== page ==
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Summary:

It’s the holiday season but the impulse to celebrate gets a bit more complicated if you have colleagues spread from New Delhi, India to New Haven, Conn. How can you hope to bring everyone together to celebrate the season and build a bit of camaraderie?

Christmas laptops

It’s December; so let’s be honest: You’re probably devoting as much time to fantasizing about baked goods, planning party attire and stressing about a gift for your hard-to-buy-for mother as you are to focusing on work. The festive vibe is perfectly natural for this time of year, but the impulse to celebrate the season’s holidays gets a little more complicated the more dispersed your team is.

If you have colleagues spread from New Delhi, India to New Haven, Conn., how can you hope to bring everyone together to celebrate the season and build a bit of camaraderie? Beers in the break room are probably out due to logistical constraints, but that doesn’t mean you have to forgo holiday fun entirely, according to a recent post by Wayne Turmel for Management Issues.

For the piece, Turmel talks to Jeff Diana, the chief people officer for HR software firm SuccessFactors, who offers some tips for encouraging celebratory feelings among remote workers.

“If you can’t afford to fly in or buy hotel rooms for remote workers, whether that’s for a holiday party or planning session for the year ahead,” Diana says, “consider including remote workers in team celebrations via social media, video, or other group (or individual) acknowledgement of their contributions.”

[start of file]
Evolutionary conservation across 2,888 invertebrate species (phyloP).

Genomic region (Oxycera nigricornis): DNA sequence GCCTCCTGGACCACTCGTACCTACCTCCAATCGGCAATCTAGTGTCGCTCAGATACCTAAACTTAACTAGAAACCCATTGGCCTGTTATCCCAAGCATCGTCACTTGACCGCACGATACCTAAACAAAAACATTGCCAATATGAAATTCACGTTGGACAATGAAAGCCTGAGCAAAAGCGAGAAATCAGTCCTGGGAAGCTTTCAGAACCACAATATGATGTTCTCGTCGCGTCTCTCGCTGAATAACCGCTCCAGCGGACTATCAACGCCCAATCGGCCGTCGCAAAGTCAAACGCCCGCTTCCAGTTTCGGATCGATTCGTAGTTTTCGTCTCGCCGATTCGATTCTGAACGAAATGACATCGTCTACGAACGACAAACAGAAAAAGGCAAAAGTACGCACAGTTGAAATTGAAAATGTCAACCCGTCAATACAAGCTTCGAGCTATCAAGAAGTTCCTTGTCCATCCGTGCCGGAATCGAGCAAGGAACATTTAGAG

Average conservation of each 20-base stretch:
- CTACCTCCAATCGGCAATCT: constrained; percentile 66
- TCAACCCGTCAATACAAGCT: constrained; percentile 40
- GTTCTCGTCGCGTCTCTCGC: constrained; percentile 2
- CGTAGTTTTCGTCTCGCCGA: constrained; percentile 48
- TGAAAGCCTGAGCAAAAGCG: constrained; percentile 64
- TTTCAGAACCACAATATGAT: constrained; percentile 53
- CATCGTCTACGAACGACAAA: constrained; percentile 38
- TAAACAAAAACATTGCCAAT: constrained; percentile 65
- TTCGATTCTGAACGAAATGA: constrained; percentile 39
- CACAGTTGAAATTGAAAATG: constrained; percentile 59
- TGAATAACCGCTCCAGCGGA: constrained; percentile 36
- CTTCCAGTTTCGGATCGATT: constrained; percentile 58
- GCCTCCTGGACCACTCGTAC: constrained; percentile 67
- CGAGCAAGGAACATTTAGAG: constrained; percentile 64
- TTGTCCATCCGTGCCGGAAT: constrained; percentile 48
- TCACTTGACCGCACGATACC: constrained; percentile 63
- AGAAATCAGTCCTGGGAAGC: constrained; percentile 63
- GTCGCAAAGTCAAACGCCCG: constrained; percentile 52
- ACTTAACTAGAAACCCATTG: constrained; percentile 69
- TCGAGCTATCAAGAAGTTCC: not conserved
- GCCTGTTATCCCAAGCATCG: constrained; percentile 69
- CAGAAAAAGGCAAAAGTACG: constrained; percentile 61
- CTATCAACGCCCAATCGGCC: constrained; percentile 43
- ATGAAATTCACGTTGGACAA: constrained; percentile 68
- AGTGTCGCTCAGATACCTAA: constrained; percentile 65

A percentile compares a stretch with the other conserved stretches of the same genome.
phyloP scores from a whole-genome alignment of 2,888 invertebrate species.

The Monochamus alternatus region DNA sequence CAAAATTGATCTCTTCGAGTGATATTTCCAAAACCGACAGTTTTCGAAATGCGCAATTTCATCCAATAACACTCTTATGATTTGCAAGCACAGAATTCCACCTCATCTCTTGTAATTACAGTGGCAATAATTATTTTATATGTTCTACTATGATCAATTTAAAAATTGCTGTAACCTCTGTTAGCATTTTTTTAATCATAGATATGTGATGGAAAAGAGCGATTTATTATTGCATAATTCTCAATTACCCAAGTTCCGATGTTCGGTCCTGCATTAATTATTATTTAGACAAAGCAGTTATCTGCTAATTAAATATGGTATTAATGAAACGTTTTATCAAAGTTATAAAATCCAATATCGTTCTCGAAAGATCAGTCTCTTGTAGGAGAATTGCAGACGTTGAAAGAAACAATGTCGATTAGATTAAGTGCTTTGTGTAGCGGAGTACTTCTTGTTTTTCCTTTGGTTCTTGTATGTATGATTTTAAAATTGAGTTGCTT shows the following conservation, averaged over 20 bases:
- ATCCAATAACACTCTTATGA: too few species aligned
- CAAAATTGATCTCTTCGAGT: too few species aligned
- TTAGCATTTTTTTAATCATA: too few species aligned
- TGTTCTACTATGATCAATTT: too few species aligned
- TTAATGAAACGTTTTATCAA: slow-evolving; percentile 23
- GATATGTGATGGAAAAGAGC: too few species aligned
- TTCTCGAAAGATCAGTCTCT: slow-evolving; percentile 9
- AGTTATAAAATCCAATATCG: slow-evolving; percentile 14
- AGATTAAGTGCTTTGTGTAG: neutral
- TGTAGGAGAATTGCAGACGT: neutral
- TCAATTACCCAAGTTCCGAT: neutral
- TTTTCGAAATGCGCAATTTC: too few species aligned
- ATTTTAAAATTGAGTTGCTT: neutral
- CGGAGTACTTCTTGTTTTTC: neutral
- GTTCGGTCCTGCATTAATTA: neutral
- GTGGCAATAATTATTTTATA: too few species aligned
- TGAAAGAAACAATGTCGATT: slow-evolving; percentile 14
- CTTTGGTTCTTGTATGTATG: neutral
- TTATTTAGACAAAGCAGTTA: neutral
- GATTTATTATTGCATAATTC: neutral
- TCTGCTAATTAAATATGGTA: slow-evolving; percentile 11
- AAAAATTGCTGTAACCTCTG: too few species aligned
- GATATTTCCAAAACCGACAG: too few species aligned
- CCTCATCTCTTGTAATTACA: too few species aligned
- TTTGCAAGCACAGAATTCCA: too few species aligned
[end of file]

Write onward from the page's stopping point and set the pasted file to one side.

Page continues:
He also notes that with many workforces becoming more and more international, holidays throughout the year provide a great opportunity for cultural sharing:

Take advantage of the international holidays throughout the year to educate local and remote employees about holiday customs in other regions. For example: Ramadan, Rosh Hashanah, Kwanzaa, Day of the Dead, and many other holidays throughout the year provide excellent opportunities for employees worldwide to share personal anecdotes and professional insights about life in their “neighborhoods.”

It’s a far cheerier suggestion than Stacey Higginbotham’s recent worry that telecommuting across international boundaries will increasingly make work-free holidays a thing of the past, and the ambition to share across cultures to increase inter-team understanding is admirable. But at the same time, there’s something sad about the idea if donning your party hat to sit in front of Skype.

With remote “parties” unlikely to be actually enjoyable, is asking employees to attend simply burdening them with an unwanted and unpleasant additional responsibility during this busy time of year? Would it be better to just offer them extra time or money to show your appreciation and make their season genuinely cheerier?

Alternative suggestions to the tech-enabled virtual shindig are light on the ground, though everyone seems to agree it’s poor form not to make sure remote workers are always invited to activities (even if there is basically no chance they can attend) and everyone should receive the same holiday goodies should any be distributed.

So what about your remote team: Will you be using the holidays as an occasion for team-building festivities, and if so, how?

Image courtesy of Flickr use DeaPeaJay.

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